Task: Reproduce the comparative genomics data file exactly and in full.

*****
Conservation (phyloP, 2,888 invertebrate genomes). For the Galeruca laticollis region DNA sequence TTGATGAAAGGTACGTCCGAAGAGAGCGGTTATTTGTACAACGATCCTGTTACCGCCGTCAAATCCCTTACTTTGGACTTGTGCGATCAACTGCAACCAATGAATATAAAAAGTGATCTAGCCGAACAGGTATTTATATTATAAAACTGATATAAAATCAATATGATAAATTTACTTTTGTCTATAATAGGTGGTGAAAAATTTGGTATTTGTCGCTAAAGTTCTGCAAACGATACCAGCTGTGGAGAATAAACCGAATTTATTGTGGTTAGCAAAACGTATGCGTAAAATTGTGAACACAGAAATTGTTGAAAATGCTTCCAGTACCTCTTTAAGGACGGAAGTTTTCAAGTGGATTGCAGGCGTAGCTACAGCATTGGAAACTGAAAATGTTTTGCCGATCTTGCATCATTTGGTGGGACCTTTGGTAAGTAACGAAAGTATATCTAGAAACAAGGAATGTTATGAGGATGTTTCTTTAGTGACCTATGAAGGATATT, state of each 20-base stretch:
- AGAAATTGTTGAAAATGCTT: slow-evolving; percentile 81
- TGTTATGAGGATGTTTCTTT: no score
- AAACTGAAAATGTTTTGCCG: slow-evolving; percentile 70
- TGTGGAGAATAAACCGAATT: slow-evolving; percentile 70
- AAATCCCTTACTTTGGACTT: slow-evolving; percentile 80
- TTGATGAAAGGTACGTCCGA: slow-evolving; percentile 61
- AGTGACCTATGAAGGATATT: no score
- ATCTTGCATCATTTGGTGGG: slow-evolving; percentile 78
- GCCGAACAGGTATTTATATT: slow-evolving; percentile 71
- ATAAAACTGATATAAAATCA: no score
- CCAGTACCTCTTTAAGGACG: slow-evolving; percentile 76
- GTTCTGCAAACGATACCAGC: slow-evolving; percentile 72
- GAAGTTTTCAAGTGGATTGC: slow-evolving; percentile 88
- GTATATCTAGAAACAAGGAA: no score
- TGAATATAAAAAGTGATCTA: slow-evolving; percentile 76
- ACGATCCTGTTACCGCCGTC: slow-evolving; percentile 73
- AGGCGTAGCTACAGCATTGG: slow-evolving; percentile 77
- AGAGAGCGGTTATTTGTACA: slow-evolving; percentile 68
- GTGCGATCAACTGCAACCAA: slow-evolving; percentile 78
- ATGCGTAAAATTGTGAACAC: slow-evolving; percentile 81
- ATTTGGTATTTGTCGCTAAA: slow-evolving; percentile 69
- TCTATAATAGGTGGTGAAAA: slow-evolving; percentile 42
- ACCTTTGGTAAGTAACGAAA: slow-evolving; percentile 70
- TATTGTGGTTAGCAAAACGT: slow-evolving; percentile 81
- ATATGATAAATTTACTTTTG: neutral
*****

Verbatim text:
Conservation (phyloP, 2,888 invertebrate genomes). For the Galeruca laticollis region DNA sequence TTGATGAAAGGTACGTCCGAAGAGAGCGGTTATTTGTACAACGATCCTGTTACCGCCGTCAAATCCCTTACTTTGGACTTGTGCGATCAACTGCAACCAATGAATATAAAAAGTGATCTAGCCGAACAGGTATTTATATTATAAAACTGATATAAAATCAATATGATAAATTTACTTTTGTCTATAATAGGTGGTGAAAAATTTGGTATTTGTCGCTAAAGTTCTGCAAACGATACCAGCTGTGGAGAATAAACCGAATTTATTGTGGTTAGCAAAACGTATGCGTAAAATTGTGAACACAGAAATTGTTGAAAATGCTTCCAGTACCTCTTTAAGGACGGAAGTTTTCAAGTGGATTGCAGGCGTAGCTACAGCATTGGAAACTGAAAATGTTTTGCCGATCTTGCATCATTTGGTGGGACCTTTGGTAAGTAACGAAAGTATATCTAGAAACAAGGAATGTTATGAGGATGTTTCTTTAGTGACCTATGAAGGATATT, state of each 20-base stretch:
- AGAAATTGTTGAAAATGCTT: slow-evolving; percentile 81
- TGTTATGAGGATGTTTCTTT: no score
- AAACTGAAAATGTTTTGCCG: slow-evolving; percentile 70
- TGTGGAGAATAAACCGAATT: slow-evolving; percentile 70
- AAATCCCTTACTTTGGACTT: slow-evolving; percentile 80
- TTGATGAAAGGTACGTCCGA: slow-evolving; percentile 61
- AGTGACCTATGAAGGATATT: no score
- ATCTTGCATCATTTGGTGGG: slow-evolving; percentile 78
- GCCGAACAGGTATTTATATT: slow-evolving; percentile 71
- ATAAAACTGATATAAAATCA: no score
- CCAGTACCTCTTTAAGGACG: slow-evolving; percentile 76
- GTTCTGCAAACGATACCAGC: slow-evolving; percentile 72
- GAAGTTTTCAAGTGGATTGC: slow-evolving; percentile 88
- GTATATCTAGAAACAAGGAA: no score
- TGAATATAAAAAGTGATCTA: slow-evolving; percentile 76
- ACGATCCTGTTACCGCCGTC: slow-evolving; percentile 73
- AGGCGTAGCTACAGCATTGG: slow-evolving; percentile 77
- AGAGAGCGGTTATTTGTACA: slow-evolving; percentile 68
- GTGCGATCAACTGCAACCAA: slow-evolving; percentile 78
- ATGCGTAAAATTGTGAACAC: slow-evolving; percentile 81
- ATTTGGTATTTGTCGCTAAA: slow-evolving; percentile 69
- TCTATAATAGGTGGTGAAAA: slow-evolving; percentile 42
- ACCTTTGGTAAGTAACGAAA: slow-evolving; percentile 70
- TATTGTGGTTAGCAAAACGT: slow-evolving; percentile 81
- ATATGATAAATTTACTTTTG: neutral